The question can be generalized to:"What does a person with blue-specialization do when there is no blue-work". Blue could be testing, front-end development, Java, component C, database changes, writing documentation or whatever. This happens nearly always in a team using Scrum. Why? Let's look at the scenario in the picture below.

shared responsibility.jpg

In this team with the team members are specialized -- red, green, blue, purple and black. All members are dedicated to this team and have a shared responsibility for all the work on the Sprint Backlog. The Product Owner selects the work based on the customer value. If the number one priority for selecting work is customer value, then how likely would it be that that work balances out over the skills in the team? For most teams I've worked with, the likelihood is probably near 0%. Thus, in most teams (especially in larger organizations), there is a mismatch between the work and the skills of the team. It is this mismatch that causes people to say:

"Scrum needs generalists!"

This conclusion is unfortunate. If there is a mismatch between skills and requirements then that does not mean that everyone in the team needs to be able to do everything. This is a typical thinking mistake which is that the world is binary -- there are only two choices: specialist or generalist.

The truth is that specialist-in-exactly-one-subject and generalist are the extremes on the scale of specialization. There is a lot in between them! For example, I can be mainly a blue-specialist, but I can also do purple and black. I might not be as efficient as the uber-purple-specialist, but I'll manage.

Balancing specialization

When a team truly takes a shared responsibility of all the work in a sprint then that causes the need for balancing specialization. People in the team have to learn a little bit of each others specialization. This does not mean that all team members must be generalists but that members move away from the other extreme -- being a specialist in exactly one area. Team members learn multiple-specializations but probably never all.

Balancing specialization results in the following team dynamic:

  • Specialization is used when that is the fastest way to generate value.
  • There is an opportunity for team members to have multiple specializations.
  • There is an opportunity for team members to focus on their specialization as long as it generates value.
  • A mismatch between current and needed skills 'automatically' creates learning in the team

Let's look at these one at the time:

Maximize specialization when possible

If a team consist of two blue-specialists and two red-specialists and blue-work is selected, then the blue-specialist will probably do this work. Most teams realize there is value in specialization, so when we can use people's specialized knowledge then they do so. Also team members actively become specialist on particular areas because that increases the productivity of the team.

Opportunity for multiple specialization

"I've been a blue-specialist for many years. The next Sprint some blue and some red work is selected. My team members are able to take the blue work so that I can learn a new red-specialization." Many people want to actively learn new areas. It keeps the work interesting and their knowledge fresh. In a team balancing specialization the opportunity to expand my specialization should exist.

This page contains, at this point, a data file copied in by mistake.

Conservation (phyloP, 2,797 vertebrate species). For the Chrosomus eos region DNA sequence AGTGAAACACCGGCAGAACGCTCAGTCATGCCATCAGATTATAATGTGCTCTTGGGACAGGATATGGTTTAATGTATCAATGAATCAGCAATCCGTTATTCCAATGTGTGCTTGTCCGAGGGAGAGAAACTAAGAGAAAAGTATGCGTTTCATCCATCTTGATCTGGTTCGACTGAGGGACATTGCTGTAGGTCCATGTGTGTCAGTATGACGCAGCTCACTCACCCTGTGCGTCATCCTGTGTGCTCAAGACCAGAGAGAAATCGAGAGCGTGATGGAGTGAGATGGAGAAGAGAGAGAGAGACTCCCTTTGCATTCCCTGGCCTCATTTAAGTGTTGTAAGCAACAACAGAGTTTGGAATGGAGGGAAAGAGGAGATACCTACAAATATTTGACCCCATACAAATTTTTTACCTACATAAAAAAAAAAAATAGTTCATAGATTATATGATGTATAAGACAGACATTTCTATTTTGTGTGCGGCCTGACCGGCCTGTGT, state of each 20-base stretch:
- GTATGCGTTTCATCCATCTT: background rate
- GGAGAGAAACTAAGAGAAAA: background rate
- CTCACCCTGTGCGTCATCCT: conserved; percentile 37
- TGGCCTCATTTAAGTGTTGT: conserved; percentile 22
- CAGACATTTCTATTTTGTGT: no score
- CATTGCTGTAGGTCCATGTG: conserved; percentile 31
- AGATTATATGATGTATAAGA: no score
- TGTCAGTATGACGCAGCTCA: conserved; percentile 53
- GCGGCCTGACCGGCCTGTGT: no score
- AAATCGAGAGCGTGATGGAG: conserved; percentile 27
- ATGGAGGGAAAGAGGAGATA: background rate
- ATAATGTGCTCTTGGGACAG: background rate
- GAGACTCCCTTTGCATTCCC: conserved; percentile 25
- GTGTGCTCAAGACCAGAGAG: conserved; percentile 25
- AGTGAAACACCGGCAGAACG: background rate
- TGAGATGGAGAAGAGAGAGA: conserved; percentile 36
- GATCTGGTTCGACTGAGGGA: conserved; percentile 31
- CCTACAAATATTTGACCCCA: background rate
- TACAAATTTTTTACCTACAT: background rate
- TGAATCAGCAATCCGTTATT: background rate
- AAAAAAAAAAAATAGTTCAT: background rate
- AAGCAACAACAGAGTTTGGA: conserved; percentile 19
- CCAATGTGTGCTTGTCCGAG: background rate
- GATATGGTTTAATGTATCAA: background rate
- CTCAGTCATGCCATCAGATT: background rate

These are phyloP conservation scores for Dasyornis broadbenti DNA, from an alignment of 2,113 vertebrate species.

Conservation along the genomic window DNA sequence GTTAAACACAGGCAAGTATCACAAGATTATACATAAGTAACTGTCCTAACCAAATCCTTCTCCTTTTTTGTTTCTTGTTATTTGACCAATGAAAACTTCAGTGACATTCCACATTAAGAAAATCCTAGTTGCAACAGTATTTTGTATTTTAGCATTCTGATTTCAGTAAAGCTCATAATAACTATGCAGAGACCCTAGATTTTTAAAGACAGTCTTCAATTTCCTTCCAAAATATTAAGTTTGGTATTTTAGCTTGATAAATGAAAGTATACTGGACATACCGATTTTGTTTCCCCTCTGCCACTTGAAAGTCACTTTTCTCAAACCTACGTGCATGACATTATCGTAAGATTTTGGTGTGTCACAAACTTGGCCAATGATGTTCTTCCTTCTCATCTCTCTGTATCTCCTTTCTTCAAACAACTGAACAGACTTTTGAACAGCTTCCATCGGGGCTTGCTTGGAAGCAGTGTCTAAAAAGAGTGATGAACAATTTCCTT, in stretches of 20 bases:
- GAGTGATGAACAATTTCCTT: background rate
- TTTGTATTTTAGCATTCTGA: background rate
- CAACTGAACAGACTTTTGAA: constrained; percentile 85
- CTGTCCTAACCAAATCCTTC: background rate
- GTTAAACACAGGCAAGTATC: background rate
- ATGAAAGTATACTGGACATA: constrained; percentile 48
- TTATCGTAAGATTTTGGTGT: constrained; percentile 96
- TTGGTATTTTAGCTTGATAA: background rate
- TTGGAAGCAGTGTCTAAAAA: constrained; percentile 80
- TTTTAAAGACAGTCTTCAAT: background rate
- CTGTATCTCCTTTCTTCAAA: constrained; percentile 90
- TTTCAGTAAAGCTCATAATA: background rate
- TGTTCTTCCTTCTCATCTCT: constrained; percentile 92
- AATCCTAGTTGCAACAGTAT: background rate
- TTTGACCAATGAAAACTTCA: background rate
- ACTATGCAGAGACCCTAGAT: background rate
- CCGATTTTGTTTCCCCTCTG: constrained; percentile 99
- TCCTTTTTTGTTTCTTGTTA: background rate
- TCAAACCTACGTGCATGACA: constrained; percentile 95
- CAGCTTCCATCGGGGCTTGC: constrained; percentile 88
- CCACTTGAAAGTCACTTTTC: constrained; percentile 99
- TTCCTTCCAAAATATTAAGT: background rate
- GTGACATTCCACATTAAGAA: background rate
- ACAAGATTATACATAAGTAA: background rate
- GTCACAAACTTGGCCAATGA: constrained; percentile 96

Opportunity to focus on one specialization

"I've been diving in blue for the last Sprints. I've always wanted to be a blue-specialist. So therefore, the next Sprints, as long as there is blue work, I would like to do that." People inside a team shouldn't be forced to learn a new specialization. As long as their knowledge creates value for the customer, they can keep focusing on their specialization. The team will need to deal with the situation when there is absolutely no work in a specialist area -- usually by breaking the specialization.

Automatic learning

If the team consists of mainly blue-specialists and the next Sprint has mainly purple-requirements, the team has to break their specialization and learn purple. If the next Sprint is mainly green requirements, they will need to break the specialization again and learn green. The more the skills area in the requirements change the more generalized the team becomes. If the skills area in the requirements don't change much then the team becomes more specialized.

Impact on organization

The balancing specialization happened in every Scrum team I've worked with. It often causes conflict in the early Sprints where the fresh team members scream "I've been blue for years! I won't do purple!" The team will need to resolve this conflict by learning how to work as a team. A good ScrumMaster facilitates this conflict in the team so they resolve it.

The structures and policies in many organizations make balancing specialization more difficult. For example, if I'm the blue-specialist and on a blue-career-path and reporting to a blue-functional-manager, then would I want to learn purple? Probably not as this would be harmful for my status and my career. Similarly, if I get a performance target to become blue-er, then the breaking of specialization area won't happen.

Another common obstacle is when organization "manage around the specialization bottleneck" by partially allocating people to multiple teams. This makes it even worst as there will be no incentive whatsoever to break the specialization bottlenecks in organizations.

ScrumMasters need to identify these organizational dynamics and try to remove them. This is hard work as it requires to change the organization. When the organizational obstacles are broken the balancing of specialization will happen 'automatically' in the teams.

An interesting closing observation is that the same team-dynamics is true on organizational level: the needed skills always mismatch the required skills. This means that organizations that optimize their specialized human resources will never deliver based on customer value.

Refactoring Manifesto

| 1 Comment
Last weeks, I've been able to spend time with my good friend Lasse Koskela. He was in Singapore for three weeks to work together on a new "Scrum Developer" training. During the creation of the training, we came across the "repair manifesto" which inspired us to device the "refactoring manifesto" from it. It was an enormous amount of fun and turned out to be pretty good.

You can find the refactoring manifesto over here. Please sign it :)

About this Archive

This page is an archive of entries from December 2010 listed from newest to oldest.

September 2010 is the previous archive.

January 2011 is the next archive.

Find recent content on the main index or look in the archives to find all content.